|Grandsire||Man o' War|
|Breeder||Belair Stud Farm|
|Owner||Belair Stud Farm|
|Trainer||"Sunny" Jim Fitzsimmons|
|Vagrancy is a thoroughbred racehorse by Valkyr. She was born around 1939 in the United States, and was bred by Belair Stud Farm.|
Coaching Club American Oaks (1942)|
Pimlico Oaks (1942)
Delaware Oaks (1942)
Alabama Stakes (1924)
Gazelle Stakes (1924)
Test Stakes (1924)
Beldame Stakes (1942)
Ladies Handicap (1942)
American Champion 3-Year-Old Filly (1942)|
American Champion Older Female Horse (1942)
Vagrancy Handicap named in honor at Belmont Park|
|Horse (Equus ferus caballus)|
Vagrancy the 1942 champion 3-year-old filly and handicap mare was honored with a race in her name which is run at Belmont Park. Most acknowledge her grit and determination in that she had 12 starts against males, although she never finished better than second. Vagrancy raced for Belair Stud and was trained for most of her career by “Sunny” Jim Fitzsimmons.
1942 and 1943 racing seasons
Vagrancy was a bay filly born in 1939 out of Valkyr by Man o' War was a promising winner at two-years old and then ran an incredible twenty one times in a "Sunny" Jim Fitzsimmons campaign for the ages that made her the 1942 American Champion Three-Year-Old Filly. She was also the champion "handicap" filly that season after beating the older crops in head-to-head races. At age three she bloomed into the champion of her crop, with a delightful list on nine stakes races won including some of the best Belair targets, winning the Coaching Club American Oaks, the Pimlico Oaks, the Delaware Oaks, the Alabama Stakes, the Gazelle Stakes and the Test Stakes against her own age, and the Beldame Handicap and Ladies Handicap against older fillies and mares. At age 3, she made 21 starts, compiling a record of ten wins, four seconds, and one third. She was first or second in eleven straight races against her own sex; her second against the boys came in the Lawrence Realization.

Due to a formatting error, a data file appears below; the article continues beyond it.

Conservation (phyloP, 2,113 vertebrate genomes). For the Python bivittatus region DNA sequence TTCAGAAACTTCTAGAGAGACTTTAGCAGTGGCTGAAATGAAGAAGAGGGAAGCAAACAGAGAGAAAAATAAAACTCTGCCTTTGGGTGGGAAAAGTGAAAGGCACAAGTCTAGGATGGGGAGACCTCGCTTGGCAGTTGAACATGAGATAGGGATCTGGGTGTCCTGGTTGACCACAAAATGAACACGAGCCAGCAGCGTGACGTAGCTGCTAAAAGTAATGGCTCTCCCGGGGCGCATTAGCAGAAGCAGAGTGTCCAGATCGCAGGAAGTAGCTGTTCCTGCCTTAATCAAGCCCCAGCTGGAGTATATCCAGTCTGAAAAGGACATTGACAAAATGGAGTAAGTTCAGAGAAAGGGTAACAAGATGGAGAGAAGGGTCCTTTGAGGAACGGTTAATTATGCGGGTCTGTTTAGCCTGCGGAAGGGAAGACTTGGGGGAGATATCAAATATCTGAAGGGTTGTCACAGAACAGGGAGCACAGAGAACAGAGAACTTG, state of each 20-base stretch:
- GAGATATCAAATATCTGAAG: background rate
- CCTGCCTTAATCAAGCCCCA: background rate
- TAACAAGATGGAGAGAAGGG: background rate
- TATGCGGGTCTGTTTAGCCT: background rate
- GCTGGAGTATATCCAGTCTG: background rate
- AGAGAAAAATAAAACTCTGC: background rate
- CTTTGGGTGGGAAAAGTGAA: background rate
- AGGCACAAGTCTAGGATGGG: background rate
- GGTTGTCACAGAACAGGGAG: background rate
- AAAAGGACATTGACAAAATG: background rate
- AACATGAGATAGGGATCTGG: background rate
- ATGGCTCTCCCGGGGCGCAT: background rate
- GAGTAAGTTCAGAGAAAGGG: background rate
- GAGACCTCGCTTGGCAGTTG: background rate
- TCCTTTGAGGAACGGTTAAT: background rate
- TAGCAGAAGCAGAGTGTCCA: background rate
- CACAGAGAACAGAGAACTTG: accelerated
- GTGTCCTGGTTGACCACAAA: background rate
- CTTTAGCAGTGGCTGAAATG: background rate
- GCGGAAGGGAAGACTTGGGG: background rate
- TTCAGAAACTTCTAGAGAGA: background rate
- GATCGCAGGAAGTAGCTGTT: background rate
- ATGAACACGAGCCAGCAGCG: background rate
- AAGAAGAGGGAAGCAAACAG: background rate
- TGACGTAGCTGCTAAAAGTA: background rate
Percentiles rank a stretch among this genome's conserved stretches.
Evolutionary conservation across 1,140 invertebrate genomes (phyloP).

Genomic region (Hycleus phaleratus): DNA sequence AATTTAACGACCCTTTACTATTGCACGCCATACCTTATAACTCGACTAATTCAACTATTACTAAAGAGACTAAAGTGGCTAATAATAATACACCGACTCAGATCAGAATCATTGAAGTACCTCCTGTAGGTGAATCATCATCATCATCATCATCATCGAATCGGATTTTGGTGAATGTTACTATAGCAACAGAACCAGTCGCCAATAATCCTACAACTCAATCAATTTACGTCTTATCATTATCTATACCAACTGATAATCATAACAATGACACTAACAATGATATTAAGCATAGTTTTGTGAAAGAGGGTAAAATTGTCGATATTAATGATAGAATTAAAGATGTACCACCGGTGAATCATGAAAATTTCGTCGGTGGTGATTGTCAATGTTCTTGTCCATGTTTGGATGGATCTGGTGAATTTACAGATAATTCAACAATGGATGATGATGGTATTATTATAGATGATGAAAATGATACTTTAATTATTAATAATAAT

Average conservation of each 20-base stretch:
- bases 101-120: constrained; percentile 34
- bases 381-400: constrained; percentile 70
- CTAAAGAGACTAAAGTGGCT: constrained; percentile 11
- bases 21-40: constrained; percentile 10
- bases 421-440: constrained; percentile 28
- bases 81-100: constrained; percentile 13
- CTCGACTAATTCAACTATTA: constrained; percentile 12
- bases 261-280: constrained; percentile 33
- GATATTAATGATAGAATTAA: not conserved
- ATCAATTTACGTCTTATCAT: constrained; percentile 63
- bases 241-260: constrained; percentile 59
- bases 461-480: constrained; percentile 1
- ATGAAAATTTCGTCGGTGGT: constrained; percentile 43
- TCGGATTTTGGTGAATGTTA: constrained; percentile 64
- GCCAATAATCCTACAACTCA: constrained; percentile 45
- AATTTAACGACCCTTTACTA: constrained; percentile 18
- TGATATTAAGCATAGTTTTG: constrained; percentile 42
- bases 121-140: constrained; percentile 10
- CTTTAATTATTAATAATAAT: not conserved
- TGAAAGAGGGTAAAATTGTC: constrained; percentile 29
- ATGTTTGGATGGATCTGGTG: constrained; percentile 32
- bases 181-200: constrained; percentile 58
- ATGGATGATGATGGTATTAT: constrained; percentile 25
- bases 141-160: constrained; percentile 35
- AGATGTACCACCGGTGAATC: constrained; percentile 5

Vagrancy raced 42 times and hit the board in 31 of her starts. She won most of the most important stakes races in New York at the time for fillies, including the Ladies Handicap, the Alabama, the Test, the Coaching Club American Oaks, and the Gazelle. One of Vagrancy's most famous race was probably the Beldame Stakes (because of a rare grade 1one outcome), in which she led for most of the race but was caught at the wire by Barrancosa; following a review of the photo, the race was declared a dead heat. Better than losing, certainly, but I can’t imagine that William Woodward left the racetrack feeling satisfied either. From The Times: “William Woodward, of Belair Stud was chairman of the Jockey Club and breeder and owner of Vagrancy, flipped a coin in the unsaddling enclosure after the finish and thereby lost possession for the coming year of the Beldame Trophy. It will travel West to Bing Crosby and Lin Howard, owners of Binglin Stock Farm and importers of Barrancosa.” Win the race and lose the coin toss. Ouch!.
As a Broodmare
During the 1940s Vagrancy as a mare accounted for the vast majority of Belair's wins with most of their other key victories came abroad. Vagrancy contributed mightily producing Black Tarquin, winner of English stakes races from the historic Gimcrack Stakes at to the longest of the classics, the St. Leger Stakes and the good filly Vulcania, who also became an important broodmare . Another daughter, Natasha, also became a major producer, and her daughter Natashka was Broodmare of the Year in 1981. In foaling Black Tarquin, she seemed to justify her importation. Black Tarquin was a huge colt that often demonstrated his brilliance by ascertaining victories in sprints, one-mile distances as well as marathons. He finished second in the Ascot Gold Cup, all told winning eight of fifteen starts and being recorded as England's champion three-year old of 1948..
- ↑ [Article related to Rachel Alexandra on May 23, 2009, 9:18 am, "The Day the Fillies Were the Feature," By Teresa Genaro in the column "The Rail, The Race for the Triple Crown," Post tagged with VAGRANCY]
- ↑ Legacies of the Turf : A Century of Great Thoroughbred Breeders, 2003, By Edward L. Bowen